I find moms intimidating. Especially in large numbers. Like when they are supporting their daughters’ sports teams.
All of these years I’ve been preaching to my students about not caving in to peer pressure during their teens, and it turns out that adolescence is merely a brief introduction to the angst you will experience as the mother of a female involved in athletics.
I sang in the choir when I was growing up. My mother’s only responsibility was picking me up on time after school from rehearsal or performances. And her success record in that department was only about 50%.
So, I thought I was doing pretty good when I started shuttling my daughter to and from her swim practices three times a week in a timely manner. Sometimes, I even go above and beyond and actually stay to watch the practice.
It is becoming more obvious each month that my participation would register about .01 on the Richter Scale of Supportive Moms.
On competition days, when all of the other moms wear the same blinged-out t-shirts, loudly proclaiming the name of the team, I shamefully wear a non-denominational blouse whose only writing can be found on a small tag in the lining that says, “Hand Wash Only.”
When all of the other moms wear 20 inch photo buttons on their chests of their daughters’ smiling faces, with ribbons trailing from the bottom, I forget my button at home, and hope that I will not have to admit to anyone that I am not even certain of its current location – which means that I could have used it as a coaster, the bulldog could have eaten it, or it might have been thrown into the box labelled “Miscellaneous Christmas Decorations that are not Ornaments, Candles or Nativity Sets or That We Left on the Shelf Until February Because We Forgot About Them and We Never Dust.”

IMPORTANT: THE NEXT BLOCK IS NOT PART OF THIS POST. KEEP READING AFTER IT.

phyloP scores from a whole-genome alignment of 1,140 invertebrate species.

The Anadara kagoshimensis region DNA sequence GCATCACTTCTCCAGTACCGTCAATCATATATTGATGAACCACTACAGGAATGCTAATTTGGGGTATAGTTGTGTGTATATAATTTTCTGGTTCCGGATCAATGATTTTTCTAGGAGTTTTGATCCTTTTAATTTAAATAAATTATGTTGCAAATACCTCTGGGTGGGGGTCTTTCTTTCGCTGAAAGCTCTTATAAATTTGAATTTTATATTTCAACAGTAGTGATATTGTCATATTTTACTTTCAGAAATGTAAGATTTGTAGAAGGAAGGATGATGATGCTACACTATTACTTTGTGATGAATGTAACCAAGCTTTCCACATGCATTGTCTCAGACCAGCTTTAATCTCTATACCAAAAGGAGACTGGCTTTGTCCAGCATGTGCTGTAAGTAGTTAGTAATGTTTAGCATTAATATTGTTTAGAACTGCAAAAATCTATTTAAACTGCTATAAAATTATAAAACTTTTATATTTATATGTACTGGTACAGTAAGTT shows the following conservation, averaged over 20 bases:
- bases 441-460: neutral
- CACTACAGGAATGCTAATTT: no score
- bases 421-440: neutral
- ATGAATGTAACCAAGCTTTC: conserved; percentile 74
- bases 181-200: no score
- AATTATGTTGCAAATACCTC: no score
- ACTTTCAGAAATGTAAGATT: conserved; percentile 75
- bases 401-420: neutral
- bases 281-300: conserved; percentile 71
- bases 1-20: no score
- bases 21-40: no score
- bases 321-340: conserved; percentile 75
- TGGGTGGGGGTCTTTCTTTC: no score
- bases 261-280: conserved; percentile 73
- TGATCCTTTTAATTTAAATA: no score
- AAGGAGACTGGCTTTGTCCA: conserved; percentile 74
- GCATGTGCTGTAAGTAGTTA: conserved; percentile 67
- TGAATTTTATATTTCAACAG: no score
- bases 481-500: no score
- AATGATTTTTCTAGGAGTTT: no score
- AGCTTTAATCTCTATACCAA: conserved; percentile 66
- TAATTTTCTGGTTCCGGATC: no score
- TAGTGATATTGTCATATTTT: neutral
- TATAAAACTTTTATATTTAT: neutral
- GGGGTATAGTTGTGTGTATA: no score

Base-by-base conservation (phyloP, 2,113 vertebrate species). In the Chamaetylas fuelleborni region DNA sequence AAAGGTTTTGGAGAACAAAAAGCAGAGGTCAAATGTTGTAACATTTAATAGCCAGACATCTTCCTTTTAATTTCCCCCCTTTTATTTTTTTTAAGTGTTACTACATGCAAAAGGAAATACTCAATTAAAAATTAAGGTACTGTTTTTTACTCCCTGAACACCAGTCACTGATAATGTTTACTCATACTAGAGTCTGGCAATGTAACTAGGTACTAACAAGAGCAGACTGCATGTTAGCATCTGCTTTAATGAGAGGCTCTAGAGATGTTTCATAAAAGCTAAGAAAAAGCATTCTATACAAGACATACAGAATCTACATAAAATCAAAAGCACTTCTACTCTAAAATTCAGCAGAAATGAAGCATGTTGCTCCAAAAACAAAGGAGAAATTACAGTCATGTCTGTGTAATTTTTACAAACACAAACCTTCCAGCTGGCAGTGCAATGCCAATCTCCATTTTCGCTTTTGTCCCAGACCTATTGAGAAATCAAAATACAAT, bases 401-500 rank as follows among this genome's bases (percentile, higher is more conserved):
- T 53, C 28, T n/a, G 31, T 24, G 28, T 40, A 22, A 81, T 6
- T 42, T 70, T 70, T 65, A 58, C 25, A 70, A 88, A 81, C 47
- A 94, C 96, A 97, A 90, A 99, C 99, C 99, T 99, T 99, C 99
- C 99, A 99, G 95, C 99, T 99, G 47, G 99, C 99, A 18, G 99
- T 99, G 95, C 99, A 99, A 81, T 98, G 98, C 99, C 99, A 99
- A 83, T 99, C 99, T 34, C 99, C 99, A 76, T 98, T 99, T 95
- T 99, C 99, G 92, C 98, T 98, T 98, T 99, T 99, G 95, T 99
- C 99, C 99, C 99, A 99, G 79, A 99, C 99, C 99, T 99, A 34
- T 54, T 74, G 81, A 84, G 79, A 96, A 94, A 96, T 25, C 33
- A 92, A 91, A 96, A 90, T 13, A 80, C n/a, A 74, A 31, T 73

When all of the other moms get together and plan yet another party to celebrate Winter or Groundhog Day or Surviving Two Whole Weeks Without a Party, I am the only one who meekly says, “Um, is this really necessary?”
When all of the other moms help their children find the miscellaneous pieces of clothing that they shed all over the natatorium throughout the day, I am the one who shrugs and says to my kid, “Well, you wore it here, so it has to be somewhere.”
When all of the other moms stand by with towels for their shivering daughters in between competitions, I am the one whose daughter walks up, turns to the person to my side, and says, “Daddy, can you hold my towel for me?”
Some day, the other moms are going to have one of those meetings that I never attend, and they are going to kick me out of the ‘hood. The Mother Hood.
I’m going to stand strong, though. You don’t have to join the Mothers with Unlimited Gem-stoned Shirts to prove your love to your kid.
Just get her an iPhone, and she’ll get the message.